I walked the Camino Finisterre in September and had fantastic weather but never booked a room in advance.
It’s worth noting that water fountains to replenish water bottles are further and fewer than on the Camino Frances route, so plan accordingly.
☛ Read Next | 10 Epic Camino France Detours That Are Totally Worth It!
Don’t Have Time to Walk the Camino Santiago Finisterre?
If you don’t have enough time to walk to “the End of the World” it’s fairly easy to visit either Finisterre or Muxía as a day trip from Santiago. If visiting independently, you will really only have time to choose between one or the other. Most pilgrims opt for walking to Finisterre.
Those travelers who only have one day should consider an organized tour from Santiago. This popular Costa da Morte (Death Coast) tour includes Fisterre, the Ezaro Waterfall, and Muxía. While walking the Camino Finisterre, I stopped at all these attractions and believe they are all worth the full-day tour.
What to Do Before Leaving for the Camino Finisterre
Since most pilgrims typically add on the Camino Santiago Finisterre after completing a Camino Route, they won’t necessarily need to worry or alter their current Camino packing list.
Before walking the Camino Finisterre, make sure to do the following things in Santiago de Compostela.
1 | Visit the Pilgrim’s Reception Office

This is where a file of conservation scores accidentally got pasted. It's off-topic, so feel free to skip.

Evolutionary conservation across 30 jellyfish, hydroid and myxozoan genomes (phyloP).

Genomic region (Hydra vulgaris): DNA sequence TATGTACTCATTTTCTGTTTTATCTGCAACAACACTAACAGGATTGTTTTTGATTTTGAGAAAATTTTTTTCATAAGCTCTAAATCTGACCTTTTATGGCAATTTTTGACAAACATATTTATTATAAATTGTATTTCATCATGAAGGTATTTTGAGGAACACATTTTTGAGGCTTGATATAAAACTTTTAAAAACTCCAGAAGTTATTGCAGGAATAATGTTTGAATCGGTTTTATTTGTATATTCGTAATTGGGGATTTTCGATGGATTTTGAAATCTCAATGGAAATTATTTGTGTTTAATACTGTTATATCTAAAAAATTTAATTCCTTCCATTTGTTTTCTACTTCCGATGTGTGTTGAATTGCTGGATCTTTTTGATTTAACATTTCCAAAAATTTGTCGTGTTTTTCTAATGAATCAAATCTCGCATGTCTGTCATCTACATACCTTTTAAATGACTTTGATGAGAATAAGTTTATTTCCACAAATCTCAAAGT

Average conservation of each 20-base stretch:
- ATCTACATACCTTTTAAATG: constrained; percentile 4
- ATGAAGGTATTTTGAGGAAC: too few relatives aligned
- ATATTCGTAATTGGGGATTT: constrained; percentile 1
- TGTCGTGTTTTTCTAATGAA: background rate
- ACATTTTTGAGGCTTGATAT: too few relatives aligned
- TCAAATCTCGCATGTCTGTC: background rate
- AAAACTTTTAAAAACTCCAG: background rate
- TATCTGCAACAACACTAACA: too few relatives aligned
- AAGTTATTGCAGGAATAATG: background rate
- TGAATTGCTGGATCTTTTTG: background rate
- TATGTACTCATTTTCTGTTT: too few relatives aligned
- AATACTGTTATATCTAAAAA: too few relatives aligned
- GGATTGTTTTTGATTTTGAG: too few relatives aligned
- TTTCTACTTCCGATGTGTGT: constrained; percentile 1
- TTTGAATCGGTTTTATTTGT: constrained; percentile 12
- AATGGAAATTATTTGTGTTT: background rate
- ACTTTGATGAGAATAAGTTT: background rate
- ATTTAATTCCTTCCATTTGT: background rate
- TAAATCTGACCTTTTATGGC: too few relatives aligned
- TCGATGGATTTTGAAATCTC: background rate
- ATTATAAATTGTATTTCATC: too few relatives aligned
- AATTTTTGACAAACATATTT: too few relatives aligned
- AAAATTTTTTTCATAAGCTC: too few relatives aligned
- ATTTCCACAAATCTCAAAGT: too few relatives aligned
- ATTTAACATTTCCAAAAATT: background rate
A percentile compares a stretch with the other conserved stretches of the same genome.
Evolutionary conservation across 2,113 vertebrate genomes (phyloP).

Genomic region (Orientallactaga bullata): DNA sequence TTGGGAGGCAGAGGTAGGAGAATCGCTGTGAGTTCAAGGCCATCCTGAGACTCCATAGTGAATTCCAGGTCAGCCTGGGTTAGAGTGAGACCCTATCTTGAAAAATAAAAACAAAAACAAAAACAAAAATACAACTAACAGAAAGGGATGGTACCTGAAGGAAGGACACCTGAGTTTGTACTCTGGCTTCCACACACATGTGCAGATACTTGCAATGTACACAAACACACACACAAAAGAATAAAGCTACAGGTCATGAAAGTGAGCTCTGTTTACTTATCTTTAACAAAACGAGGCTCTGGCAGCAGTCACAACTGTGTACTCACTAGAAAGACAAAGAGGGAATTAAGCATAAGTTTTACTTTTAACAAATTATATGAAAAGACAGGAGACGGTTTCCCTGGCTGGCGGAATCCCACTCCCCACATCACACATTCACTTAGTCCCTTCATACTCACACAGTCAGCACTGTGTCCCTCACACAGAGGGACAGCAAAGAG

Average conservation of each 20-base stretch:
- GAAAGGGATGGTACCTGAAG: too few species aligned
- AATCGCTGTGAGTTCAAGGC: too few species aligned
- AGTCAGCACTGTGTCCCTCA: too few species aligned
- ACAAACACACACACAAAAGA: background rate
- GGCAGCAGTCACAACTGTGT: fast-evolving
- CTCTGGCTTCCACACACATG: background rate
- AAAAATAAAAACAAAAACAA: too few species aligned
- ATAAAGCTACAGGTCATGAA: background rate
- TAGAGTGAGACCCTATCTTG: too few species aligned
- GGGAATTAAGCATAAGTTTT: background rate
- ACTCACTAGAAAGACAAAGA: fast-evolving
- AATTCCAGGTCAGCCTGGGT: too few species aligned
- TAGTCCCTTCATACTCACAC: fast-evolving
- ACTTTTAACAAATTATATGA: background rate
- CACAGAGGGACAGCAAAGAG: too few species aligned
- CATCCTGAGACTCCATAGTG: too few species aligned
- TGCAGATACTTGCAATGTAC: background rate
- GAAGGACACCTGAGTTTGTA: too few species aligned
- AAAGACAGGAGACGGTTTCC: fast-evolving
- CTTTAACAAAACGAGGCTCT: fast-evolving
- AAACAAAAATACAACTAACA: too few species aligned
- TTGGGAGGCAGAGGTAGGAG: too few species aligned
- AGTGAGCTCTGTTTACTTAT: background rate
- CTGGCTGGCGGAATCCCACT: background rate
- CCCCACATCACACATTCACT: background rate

Pilgrims should visit the Pilgrim’s Office to obtain their official “Compostela” for completing whichever Camino route they walked. To receive the document, you must show your “Credenciales,” or Pilgrim passport, which is stamped daily along the way.
☛ Be mindful that the last 100 kilometers of any Camino Santiago Route requires 2 passport stamps per day.
Pilgrim’s Reception Office in Santiago | Find it here: Rúa das Carretas, 33 | Hours: 9:00 – 19:00 (Try to arrive before 10 am) | Closed Christmas Day & New Year’s Day (Pilgrims can get their Compostela in the Cathedral on these two days | Official Website of the Pilgrim’s Office
The Compostela is free as long as you walk your Camino pilgrimage for religious or spiritual reasons. The Compostela Certificate officially comes in Latin.
There is an additional Compostela that shows which “Camino Distance & Route” you completed that can be purchased for 3 Euros. Be mindful, that it’s the standard distance on the certificate and not your actual kilometers walked or recorded.
Don’t forget the nifty circular container that protects the Compostela documents from being destroyed for €2. This is a must-purchase for those pilgrims walking to the End of the World.
💬 Real Talk | The Pilgrim’s office is crazy busy in the afternoons. To avoid a long line and an unpleasant experience, try to arrive before the noon mass. With COVID protocols in place, be prepared to scan a QR code outside of the building, which secures your place in line (inside the building).
2 | Visit the Tourist Information Center